Funding Opportunities and Mechanisms 55   service for a building so that electric vehicle charging stations can be installed. Both the costs of increased voltage and the stations themselves could be funded this way. Similarly, an air- port may choose to replace a single, existing motor with a more efficient product in its heating, ventilation, and air conditioning system as part of its operating budgets. The difference in these two examples arises from the size of funding required, and that may be the single contributing factor between having to rely on the longer planning horizon for the electric vehicle project using capital funds. Pros Cons • Airport uses conventional revenue sources, minimizing the need for stakeholder education and coordination. • Smaller projects can be funded at the end of the budget year if operational dollars are allocated but unspent. • Other priorities require airport revenue and may limit funding available for emissions reductions. Green Revolving Funds Green revolving funds (GRFs) are financial tools that use money in an account to finance a project that simultaneously improves efficiency and offers an environmental benefit, such as emissions reductions. Cost savings from the improved efficiency are added back to the original account and can be used toward additional projects (Indvik et al. 2013). Requiring only an initial investment, a GRF can then pay for myriad subsequent projects that improve efficiency and reduce emissions. Additionally, a portion of the savings realized through the GRF could be set aside and used to repay the funder contributing the initial principle (Better Buildings n.d.). GRFs have been successfully implemented at higher education institutions and in munici- palities. For over a decade, universities have captured operational savings from projects to create an alternative funding stream for new projects. A GRF provides a system to prioritize projects based on the return on investment, track utility savings once they have been completed, and direct cost reductions to a centralized fund. GRFs offer potential for funding emissions savings actions that also reduce operational costs. Airports have just begun to adopt GRFs. Hartsfield-Jackson (ATL) has a sustainability resource fund, capitalized through a fee on large capital projects. Atlanta negotiated this arrangement with airlines to create a more flexible method to fund efficiency projects. The fund’s size is over $1M; at present, the fund does not have a revolving feature with savings returning. The Department of Aviation, Virginia, created a state-wide revolving fund to cover capital projects at its smaller airports and to offer an alternative grant mechanism that can cover investments that will generate revenue. The Department of Aviation charges a modest interest rate to airports for covering its own operational costs and for keeping ahead of inflation impacts. By creating a state-wide centralized fund, Virginia can minimize administrative costs and provide services that a smaller airport many not be able to manage independently. Airports should consider starting their own individual funds if they have more than 1 million passengers per year or annual utility expenditures (electricity, fuel and water) above $1 million. If the operations or utility spending are lower than these thresholds, an airport would be better served by participating in a fund run from the state level. ACRP Research Report 205: Revolving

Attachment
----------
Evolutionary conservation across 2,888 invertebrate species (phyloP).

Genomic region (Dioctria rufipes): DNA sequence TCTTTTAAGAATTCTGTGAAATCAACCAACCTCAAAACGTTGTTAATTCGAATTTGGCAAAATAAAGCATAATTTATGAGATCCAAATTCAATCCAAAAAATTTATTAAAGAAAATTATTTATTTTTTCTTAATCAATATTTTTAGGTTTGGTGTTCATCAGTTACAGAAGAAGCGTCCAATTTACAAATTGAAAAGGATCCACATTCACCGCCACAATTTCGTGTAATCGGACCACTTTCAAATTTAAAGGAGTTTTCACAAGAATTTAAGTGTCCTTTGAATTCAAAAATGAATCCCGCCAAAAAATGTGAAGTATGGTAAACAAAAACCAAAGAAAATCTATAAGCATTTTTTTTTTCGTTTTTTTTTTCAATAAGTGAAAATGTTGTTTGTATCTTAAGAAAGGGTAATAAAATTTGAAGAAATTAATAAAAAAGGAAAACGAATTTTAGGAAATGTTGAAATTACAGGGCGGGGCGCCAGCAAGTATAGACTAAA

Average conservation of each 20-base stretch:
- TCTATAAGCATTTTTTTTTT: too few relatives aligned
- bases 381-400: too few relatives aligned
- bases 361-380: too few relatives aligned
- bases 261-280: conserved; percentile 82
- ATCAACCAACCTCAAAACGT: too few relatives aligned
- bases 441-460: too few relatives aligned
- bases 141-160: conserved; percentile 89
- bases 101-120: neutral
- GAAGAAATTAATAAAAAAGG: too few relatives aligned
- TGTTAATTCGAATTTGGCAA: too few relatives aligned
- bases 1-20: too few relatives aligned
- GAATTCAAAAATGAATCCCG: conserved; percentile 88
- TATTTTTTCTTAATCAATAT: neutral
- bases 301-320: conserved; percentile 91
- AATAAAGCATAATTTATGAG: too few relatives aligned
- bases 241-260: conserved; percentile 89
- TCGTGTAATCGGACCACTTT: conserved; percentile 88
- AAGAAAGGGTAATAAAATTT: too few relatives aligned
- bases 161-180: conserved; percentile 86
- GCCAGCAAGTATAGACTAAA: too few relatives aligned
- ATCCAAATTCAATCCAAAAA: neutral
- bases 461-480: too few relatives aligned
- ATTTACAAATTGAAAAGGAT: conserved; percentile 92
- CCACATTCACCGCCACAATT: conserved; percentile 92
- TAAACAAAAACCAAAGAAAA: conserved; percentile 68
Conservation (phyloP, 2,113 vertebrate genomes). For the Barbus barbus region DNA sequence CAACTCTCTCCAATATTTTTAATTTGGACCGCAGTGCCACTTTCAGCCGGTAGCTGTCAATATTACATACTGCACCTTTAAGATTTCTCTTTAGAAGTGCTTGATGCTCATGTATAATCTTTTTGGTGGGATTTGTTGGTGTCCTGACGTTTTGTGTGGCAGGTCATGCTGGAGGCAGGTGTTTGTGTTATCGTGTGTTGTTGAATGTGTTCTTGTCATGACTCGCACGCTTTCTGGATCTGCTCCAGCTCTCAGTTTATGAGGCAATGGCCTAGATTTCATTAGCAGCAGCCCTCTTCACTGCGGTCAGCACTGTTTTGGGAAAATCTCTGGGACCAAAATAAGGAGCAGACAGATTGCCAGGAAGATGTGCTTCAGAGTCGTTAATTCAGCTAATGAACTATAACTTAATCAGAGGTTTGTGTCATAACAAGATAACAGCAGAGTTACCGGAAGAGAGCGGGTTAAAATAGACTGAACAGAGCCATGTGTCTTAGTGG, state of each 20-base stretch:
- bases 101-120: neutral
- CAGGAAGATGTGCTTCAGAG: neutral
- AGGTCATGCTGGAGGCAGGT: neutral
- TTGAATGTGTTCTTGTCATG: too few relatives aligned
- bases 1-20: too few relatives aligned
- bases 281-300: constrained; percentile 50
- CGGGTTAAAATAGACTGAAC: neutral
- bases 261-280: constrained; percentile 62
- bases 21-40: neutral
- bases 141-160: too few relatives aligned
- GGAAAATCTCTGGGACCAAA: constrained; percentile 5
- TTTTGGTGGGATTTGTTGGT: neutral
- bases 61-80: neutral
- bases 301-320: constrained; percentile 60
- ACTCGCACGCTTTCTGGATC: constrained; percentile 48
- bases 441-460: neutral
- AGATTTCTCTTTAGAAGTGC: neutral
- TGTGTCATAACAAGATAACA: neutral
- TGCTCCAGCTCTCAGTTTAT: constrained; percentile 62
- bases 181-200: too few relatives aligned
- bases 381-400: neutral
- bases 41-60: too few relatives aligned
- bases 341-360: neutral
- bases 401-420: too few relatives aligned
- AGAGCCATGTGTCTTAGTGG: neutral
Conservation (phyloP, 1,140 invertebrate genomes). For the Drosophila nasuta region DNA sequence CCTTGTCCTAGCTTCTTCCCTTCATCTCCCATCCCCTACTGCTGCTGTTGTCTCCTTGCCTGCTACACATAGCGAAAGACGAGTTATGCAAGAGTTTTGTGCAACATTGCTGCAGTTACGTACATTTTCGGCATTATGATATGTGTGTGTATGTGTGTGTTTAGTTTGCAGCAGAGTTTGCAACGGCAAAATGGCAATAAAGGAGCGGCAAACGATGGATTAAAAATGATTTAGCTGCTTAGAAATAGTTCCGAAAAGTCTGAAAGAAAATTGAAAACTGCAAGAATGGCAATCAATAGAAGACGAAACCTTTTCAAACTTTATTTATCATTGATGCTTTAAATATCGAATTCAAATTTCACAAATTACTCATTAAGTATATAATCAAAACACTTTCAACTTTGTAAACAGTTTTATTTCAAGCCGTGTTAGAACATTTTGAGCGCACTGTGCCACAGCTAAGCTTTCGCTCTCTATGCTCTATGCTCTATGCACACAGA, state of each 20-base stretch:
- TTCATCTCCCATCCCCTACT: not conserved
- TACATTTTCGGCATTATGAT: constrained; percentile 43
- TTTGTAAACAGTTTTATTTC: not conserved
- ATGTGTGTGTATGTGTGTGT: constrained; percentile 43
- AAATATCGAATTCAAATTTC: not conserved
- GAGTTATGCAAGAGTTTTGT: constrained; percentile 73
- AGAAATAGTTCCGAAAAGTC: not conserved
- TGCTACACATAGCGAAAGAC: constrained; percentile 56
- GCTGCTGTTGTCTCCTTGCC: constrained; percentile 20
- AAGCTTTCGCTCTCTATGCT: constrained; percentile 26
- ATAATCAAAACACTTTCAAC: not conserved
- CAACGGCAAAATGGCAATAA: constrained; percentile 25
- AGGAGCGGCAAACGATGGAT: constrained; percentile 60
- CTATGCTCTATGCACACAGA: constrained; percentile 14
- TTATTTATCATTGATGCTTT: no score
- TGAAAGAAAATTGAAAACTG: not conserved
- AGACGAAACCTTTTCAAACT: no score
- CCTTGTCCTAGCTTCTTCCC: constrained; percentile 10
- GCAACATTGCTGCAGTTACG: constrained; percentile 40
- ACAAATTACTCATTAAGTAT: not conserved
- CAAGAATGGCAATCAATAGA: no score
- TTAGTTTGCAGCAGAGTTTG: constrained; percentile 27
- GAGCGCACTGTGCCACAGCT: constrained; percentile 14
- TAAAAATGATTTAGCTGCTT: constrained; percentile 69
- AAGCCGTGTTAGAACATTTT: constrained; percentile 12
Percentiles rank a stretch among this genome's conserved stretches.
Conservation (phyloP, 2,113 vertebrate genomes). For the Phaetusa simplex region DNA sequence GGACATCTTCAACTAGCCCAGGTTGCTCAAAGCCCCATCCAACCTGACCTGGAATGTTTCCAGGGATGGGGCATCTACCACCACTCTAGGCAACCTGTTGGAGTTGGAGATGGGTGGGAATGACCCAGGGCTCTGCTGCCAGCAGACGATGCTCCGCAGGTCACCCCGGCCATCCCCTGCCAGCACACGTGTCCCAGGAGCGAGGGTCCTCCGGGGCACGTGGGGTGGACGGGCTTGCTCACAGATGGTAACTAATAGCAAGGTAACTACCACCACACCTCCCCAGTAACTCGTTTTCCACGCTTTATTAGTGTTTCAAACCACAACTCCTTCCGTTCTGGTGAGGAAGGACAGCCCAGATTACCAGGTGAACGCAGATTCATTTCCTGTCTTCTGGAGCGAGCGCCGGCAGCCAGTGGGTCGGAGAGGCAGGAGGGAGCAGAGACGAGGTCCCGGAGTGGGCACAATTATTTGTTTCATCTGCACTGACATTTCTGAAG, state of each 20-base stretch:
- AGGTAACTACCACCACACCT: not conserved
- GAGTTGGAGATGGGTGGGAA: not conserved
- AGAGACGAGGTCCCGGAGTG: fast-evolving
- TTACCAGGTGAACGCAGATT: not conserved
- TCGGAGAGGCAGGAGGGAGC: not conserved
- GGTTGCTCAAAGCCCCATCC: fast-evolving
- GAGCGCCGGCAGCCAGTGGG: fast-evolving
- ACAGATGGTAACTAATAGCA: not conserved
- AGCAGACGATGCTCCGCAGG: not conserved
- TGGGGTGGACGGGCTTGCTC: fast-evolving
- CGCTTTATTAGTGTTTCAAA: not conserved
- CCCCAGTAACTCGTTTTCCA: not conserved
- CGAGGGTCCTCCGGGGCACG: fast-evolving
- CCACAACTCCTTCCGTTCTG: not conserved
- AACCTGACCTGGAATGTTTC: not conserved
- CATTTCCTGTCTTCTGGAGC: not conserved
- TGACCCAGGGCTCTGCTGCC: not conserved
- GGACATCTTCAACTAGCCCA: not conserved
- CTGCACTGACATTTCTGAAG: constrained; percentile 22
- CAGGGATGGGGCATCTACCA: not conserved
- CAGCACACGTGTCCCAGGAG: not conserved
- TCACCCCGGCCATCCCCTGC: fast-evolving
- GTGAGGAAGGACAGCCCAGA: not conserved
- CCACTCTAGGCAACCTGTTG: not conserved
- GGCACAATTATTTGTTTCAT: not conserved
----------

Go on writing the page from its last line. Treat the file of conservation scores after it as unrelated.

56 Guidebook for Developing a Zero- or Low-Emissions Roadmap at Airports Funds for Sustainability Projects at Airports provides extensive guidance on how to adopt a GRF at an airport (Klauber et al. 2019). Pros Cons • Once operational, GRFs can generate a significant alternative source of funding. • GRFs offer a structural framework to collaborate with airlines and tenants to maximize efficiency. • Implementation requires extensive stakeholder education and coordination. • Airline agreements may have to be modified to allow operational savings to be retained. Power Management Opportunities Back-up power and microgrids offer the ability to generate revenue and reduce utility costs by managing airport energy consumption (NREL 2019). By using on-site stored energy (from batteries or, potentially, thermal storage), an airport can reduce the electricity it takes from the grid. Grid operators offer programs for facilities that can shift energy loads when risk occurs that electricity generation may not be sufficient. These programs are called “demand response” (DOE 2019a). In return for reducing their draw from the grid, airports receive payment from grid operators. If airports rely on diesel generators, there may not be a net reduction in emissions due to the on-site fuel burn. Airports can also use on-site power generation and storage to reduce their total consumption and avoid charges for peak demand. Shifting time-of-use or reducing consumption at the high- est levels will reduce utility costs. In the future, airports with functional microgrids may be able to offer “transactive” services, such as island power when the larger electrical grid experiences outages (Gridwise Architecture Council 2018). Pros Cons • Generates operational savings without investing in additional infrastructure. • Once in place, management and labor requirements may be minimal. • Demand response participation may be distracting for building engineers when routine airport priorities must be addressed first. • Microgrids are complex and implementation requires significant resources. • Emissions tradeoffs exist if airports rely on fossil fuels for back-up power generation. Tax Exempt Financing Airports with functional status as a utility can leverage tax-exempt funding from bonds (Barrett 2015). The airport can purchase an electricity volume over a long-term period. The duration can extend 20 years or more, and that funding can be used to capitalize a renewable energy project at an airport. The airport with utility authority can recoup costs by selling the